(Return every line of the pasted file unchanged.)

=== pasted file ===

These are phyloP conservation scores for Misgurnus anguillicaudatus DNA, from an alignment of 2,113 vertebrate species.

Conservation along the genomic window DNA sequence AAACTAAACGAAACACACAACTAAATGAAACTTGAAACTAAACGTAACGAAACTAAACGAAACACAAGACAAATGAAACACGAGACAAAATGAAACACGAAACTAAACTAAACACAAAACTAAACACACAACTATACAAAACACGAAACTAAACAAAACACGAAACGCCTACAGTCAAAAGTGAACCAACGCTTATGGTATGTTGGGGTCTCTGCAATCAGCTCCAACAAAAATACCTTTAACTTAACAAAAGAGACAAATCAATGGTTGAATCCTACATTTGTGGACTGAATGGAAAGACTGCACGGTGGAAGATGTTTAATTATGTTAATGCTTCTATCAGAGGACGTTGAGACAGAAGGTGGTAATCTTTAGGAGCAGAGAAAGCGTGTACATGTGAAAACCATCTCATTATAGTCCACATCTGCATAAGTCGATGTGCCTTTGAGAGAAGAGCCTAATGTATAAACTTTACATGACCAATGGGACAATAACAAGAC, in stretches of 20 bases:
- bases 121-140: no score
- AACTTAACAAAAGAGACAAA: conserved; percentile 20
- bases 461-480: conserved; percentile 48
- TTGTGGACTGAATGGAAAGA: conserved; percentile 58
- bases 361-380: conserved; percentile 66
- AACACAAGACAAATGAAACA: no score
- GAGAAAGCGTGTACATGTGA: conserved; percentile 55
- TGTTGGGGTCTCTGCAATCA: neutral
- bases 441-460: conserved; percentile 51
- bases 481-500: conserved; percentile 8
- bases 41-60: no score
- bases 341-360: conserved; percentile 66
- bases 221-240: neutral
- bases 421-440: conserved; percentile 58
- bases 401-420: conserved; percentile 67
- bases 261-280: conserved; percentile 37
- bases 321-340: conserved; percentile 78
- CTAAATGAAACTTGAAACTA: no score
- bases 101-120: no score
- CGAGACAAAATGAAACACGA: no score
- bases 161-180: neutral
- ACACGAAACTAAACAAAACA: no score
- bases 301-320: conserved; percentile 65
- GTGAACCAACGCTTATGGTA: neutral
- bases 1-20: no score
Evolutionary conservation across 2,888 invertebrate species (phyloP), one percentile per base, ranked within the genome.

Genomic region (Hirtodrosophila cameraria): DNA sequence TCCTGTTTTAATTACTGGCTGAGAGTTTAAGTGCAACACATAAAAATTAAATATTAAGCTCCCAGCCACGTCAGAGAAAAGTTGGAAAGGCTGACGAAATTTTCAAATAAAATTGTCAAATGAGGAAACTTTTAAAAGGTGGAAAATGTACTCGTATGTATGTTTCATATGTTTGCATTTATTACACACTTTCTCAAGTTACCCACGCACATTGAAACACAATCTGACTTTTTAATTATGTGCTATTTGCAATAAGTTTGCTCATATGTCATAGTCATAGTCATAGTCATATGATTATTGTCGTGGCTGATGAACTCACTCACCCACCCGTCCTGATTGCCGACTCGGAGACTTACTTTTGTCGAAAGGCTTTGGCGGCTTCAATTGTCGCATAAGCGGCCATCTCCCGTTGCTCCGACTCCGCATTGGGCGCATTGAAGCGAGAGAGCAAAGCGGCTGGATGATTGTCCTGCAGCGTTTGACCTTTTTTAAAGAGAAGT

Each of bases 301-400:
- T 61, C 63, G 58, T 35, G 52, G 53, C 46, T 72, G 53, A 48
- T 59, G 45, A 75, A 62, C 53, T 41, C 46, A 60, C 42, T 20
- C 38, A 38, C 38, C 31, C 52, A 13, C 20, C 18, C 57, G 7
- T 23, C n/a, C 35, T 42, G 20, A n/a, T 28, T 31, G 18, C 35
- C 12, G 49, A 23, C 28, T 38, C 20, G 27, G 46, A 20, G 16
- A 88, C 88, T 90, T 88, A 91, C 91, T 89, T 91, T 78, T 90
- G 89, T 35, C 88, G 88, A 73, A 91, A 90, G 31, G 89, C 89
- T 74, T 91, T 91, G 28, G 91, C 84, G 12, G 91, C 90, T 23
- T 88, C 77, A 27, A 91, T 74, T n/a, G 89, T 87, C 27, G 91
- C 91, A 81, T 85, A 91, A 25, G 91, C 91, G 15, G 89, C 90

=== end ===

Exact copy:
These are phyloP conservation scores for Misgurnus anguillicaudatus DNA, from an alignment of 2,113 vertebrate species.

Conservation along the genomic window DNA sequence AAACTAAACGAAACACACAACTAAATGAAACTTGAAACTAAACGTAACGAAACTAAACGAAACACAAGACAAATGAAACACGAGACAAAATGAAACACGAAACTAAACTAAACACAAAACTAAACACACAACTATACAAAACACGAAACTAAACAAAACACGAAACGCCTACAGTCAAAAGTGAACCAACGCTTATGGTATGTTGGGGTCTCTGCAATCAGCTCCAACAAAAATACCTTTAACTTAACAAAAGAGACAAATCAATGGTTGAATCCTACATTTGTGGACTGAATGGAAAGACTGCACGGTGGAAGATGTTTAATTATGTTAATGCTTCTATCAGAGGACGTTGAGACAGAAGGTGGTAATCTTTAGGAGCAGAGAAAGCGTGTACATGTGAAAACCATCTCATTATAGTCCACATCTGCATAAGTCGATGTGCCTTTGAGAGAAGAGCCTAATGTATAAACTTTACATGACCAATGGGACAATAACAAGAC, in stretches of 20 bases:
- bases 121-140: no score
- AACTTAACAAAAGAGACAAA: conserved; percentile 20
- bases 461-480: conserved; percentile 48
- TTGTGGACTGAATGGAAAGA: conserved; percentile 58
- bases 361-380: conserved; percentile 66
- AACACAAGACAAATGAAACA: no score
- GAGAAAGCGTGTACATGTGA: conserved; percentile 55
- TGTTGGGGTCTCTGCAATCA: neutral
- bases 441-460: conserved; percentile 51
- bases 481-500: conserved; percentile 8
- bases 41-60: no score
- bases 341-360: conserved; percentile 66
- bases 221-240: neutral
- bases 421-440: conserved; percentile 58
- bases 401-420: conserved; percentile 67
- bases 261-280: conserved; percentile 37
- bases 321-340: conserved; percentile 78
- CTAAATGAAACTTGAAACTA: no score
- bases 101-120: no score
- CGAGACAAAATGAAACACGA: no score
- bases 161-180: neutral
- ACACGAAACTAAACAAAACA: no score
- bases 301-320: conserved; percentile 65
- GTGAACCAACGCTTATGGTA: neutral
- bases 1-20: no score
Evolutionary conservation across 2,888 invertebrate species (phyloP), one percentile per base, ranked within the genome.

Genomic region (Hirtodrosophila cameraria): DNA sequence TCCTGTTTTAATTACTGGCTGAGAGTTTAAGTGCAACACATAAAAATTAAATATTAAGCTCCCAGCCACGTCAGAGAAAAGTTGGAAAGGCTGACGAAATTTTCAAATAAAATTGTCAAATGAGGAAACTTTTAAAAGGTGGAAAATGTACTCGTATGTATGTTTCATATGTTTGCATTTATTACACACTTTCTCAAGTTACCCACGCACATTGAAACACAATCTGACTTTTTAATTATGTGCTATTTGCAATAAGTTTGCTCATATGTCATAGTCATAGTCATAGTCATATGATTATTGTCGTGGCTGATGAACTCACTCACCCACCCGTCCTGATTGCCGACTCGGAGACTTACTTTTGTCGAAAGGCTTTGGCGGCTTCAATTGTCGCATAAGCGGCCATCTCCCGTTGCTCCGACTCCGCATTGGGCGCATTGAAGCGAGAGAGCAAAGCGGCTGGATGATTGTCCTGCAGCGTTTGACCTTTTTTAAAGAGAAGT

Each of bases 301-400:
- T 61, C 63, G 58, T 35, G 52, G 53, C 46, T 72, G 53, A 48
- T 59, G 45, A 75, A 62, C 53, T 41, C 46, A 60, C 42, T 20
- C 38, A 38, C 38, C 31, C 52, A 13, C 20, C 18, C 57, G 7
- T 23, C n/a, C 35, T 42, G 20, A n/a, T 28, T 31, G 18, C 35
- C 12, G 49, A 23, C 28, T 38, C 20, G 27, G 46, A 20, G 16
- A 88, C 88, T 90, T 88, A 91, C 91, T 89, T 91, T 78, T 90
- G 89, T 35, C 88, G 88, A 73, A 91, A 90, G 31, G 89, C 89
- T 74, T 91, T 91, G 28, G 91, C 84, G 12, G 91, C 90, T 23
- T 88, C 77, A 27, A 91, T 74, T n/a, G 89, T 87, C 27, G 91
- C 91, A 81, T 85, A 91, A 25, G 91, C 91, G 15, G 89, C 90